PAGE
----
Kansas Workers Compensation benefits are intended to provide health care benefits to employees who are injured on the job, without having to resort to the courts. Typically, if you suffer a personal injury because of your work on a job, you would sue your employer for compensation. However, if you are entitled to Workers Compensation benefits, you can be compensated for your injury or illness without having to go to court. This article will discuss some of the most recent statistics relating to Workers Compensation accident claims.
The Bureau of Labor Statistics
The Occupational Safety and Health Act, enacted in1970, established regulations that require most private industry employers to maintain records and create reports on work-related injuries and illnesses. The Bureau of Labor Statistics is responsible for developing a framework for collecting and reporting comprehensive statistical data on work-related injuries, illnesses, and deaths in the private industry.
Statistics on Occupational Injuries and Illnesses in Kansas
Data on nonfatal occupational injury and illness are collected randomly from approximately 3,500 Kansas employers every year. In 2016, the rate of private industry nonfatal workplace injuries and illnesses was 3.3 cases per 100 equivalent full-time workers. Specifically, workers in private industries reported approximately 31,800 nonfatal workplace injuries and illnesses which was an increase from the approximately 28,100 cases in 2015.
Men accounted for 68% of all days away from work cases in Kansas, compared to 61.6% across the nation. Workers aged 25-34 accounted for the highest percentage of cases involving days away from work at 24.7 percent of the total, followed by workers age 45-54 with 20.3 percent.
Lost Work-time Cases
The most serious nonfatal workplace injury and illness claims include lost time at work for the injured or ill employee. Per the data, there were a total of 8,810 cases involving injuries and/or illnesses that required days away from work. Twenty-eight percent of these cases involved 31 or more days away from work.
Nature of workplace injuries
Four characteristics typically used to describe the incident or accident that caused an occupational injury or illness are the nature or physical characteristics of the injury or illness, the part of the body affected, the source of the injury or illness, and the incident or exposure. Sprains, strains, and tears make up around 40 percent of the nonfatal occupational injuries and illnesses that resulted in days away from work in 2016 in private industry. Bruises and contusions accounted for nearly 12 percent. The part of the body affected in nearly 35 percent of all nonfatal in 2016 was upper extremities. However, lower extremities accounted for almost 30 percent.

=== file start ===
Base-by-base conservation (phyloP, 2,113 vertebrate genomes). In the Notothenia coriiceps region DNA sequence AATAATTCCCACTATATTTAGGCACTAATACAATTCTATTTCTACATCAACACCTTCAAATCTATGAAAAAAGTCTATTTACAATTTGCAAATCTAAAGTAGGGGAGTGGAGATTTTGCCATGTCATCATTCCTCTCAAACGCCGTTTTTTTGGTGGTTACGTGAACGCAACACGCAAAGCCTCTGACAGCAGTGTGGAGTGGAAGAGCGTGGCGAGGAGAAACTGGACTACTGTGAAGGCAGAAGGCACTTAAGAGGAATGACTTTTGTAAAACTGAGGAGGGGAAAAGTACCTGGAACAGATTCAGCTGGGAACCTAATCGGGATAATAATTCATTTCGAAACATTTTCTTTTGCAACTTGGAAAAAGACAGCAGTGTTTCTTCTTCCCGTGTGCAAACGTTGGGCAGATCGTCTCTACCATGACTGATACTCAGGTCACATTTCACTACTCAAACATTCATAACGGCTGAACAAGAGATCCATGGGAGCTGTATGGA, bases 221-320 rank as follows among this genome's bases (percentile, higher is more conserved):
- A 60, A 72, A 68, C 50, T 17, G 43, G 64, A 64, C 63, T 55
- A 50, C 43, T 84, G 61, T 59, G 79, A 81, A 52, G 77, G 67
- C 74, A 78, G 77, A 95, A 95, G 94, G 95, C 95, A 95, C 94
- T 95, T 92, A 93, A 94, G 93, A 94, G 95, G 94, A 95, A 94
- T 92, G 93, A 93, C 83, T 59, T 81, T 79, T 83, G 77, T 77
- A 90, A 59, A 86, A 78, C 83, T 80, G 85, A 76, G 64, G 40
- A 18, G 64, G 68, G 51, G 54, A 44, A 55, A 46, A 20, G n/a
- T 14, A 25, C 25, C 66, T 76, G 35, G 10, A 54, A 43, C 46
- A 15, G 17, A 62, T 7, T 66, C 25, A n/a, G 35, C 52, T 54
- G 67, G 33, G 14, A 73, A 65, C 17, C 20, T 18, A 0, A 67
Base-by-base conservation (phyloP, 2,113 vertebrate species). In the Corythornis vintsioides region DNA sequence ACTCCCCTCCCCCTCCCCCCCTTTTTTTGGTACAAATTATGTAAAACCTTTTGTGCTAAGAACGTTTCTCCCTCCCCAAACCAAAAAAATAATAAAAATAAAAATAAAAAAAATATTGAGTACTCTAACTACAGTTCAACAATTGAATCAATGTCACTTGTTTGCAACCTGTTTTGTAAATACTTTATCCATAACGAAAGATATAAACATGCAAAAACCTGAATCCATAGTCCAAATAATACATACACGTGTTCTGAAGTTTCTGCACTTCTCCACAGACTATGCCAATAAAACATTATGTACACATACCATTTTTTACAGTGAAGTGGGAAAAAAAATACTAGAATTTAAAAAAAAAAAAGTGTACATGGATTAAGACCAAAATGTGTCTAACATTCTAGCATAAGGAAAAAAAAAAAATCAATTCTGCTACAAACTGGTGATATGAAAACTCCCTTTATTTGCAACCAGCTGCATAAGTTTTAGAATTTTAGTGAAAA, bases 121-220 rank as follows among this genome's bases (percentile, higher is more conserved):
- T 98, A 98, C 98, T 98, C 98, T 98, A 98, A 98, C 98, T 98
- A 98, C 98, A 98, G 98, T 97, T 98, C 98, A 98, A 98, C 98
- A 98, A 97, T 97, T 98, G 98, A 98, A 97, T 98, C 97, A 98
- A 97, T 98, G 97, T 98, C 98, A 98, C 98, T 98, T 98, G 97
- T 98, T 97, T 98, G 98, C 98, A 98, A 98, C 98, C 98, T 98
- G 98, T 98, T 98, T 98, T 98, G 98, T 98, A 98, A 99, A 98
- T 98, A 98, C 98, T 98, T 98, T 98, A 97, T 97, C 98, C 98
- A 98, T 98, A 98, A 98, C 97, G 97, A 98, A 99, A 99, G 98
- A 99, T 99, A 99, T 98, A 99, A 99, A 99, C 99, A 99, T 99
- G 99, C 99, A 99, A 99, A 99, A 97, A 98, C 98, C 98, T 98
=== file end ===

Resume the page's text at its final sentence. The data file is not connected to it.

Payment for Lost Wages under the Kansas Worker Compensation
In cases where you are absent from work because of a work-related injury or illness, you may be entitled to receive cash benefits, often referred to as indemnity benefits. However, the waiting period for these benefits is seven calendar days and will only be awarded at the direction of your approved doctor. Payments for lost wages are meant to help you through the period you are disabled from your workplace injury or illness. Your coverage will begin on the eighth day of partial or total disability and you will be compensated for the first seven days only if you are disabled for more than fourteen days.
Types of Medical Benefits you can receive
Workers’ Compensation insurance will generally pay for all reasonably necessary medical care related to your on-the-job injury or illness. This includes visits to an approved health care provider, necessary surgeries, hospital care, physical therapy, prescription drugs, braces, and crutches or other medical supplies, if they are ordered by your approved physician.
You are not responsible for the medical bills if the workers’ compensation carrier has approved the health care provider from whom you receive treatment. Therefore, before being treated make sure you have that approval. Otherwise, if you see a doctor without the carrier’s approval, you may be legally responsible for the expenses you incur. If your treatment is approved, the doctor will either bill the insurance carrier directly or you can send the bill to your employer or the carrier.
If you have questions regarding Kansas Workers Compensation matters in, please contact the Cottrell Law Office for a free consultation. You can contact us either online or by calling us at (888) 433-4861.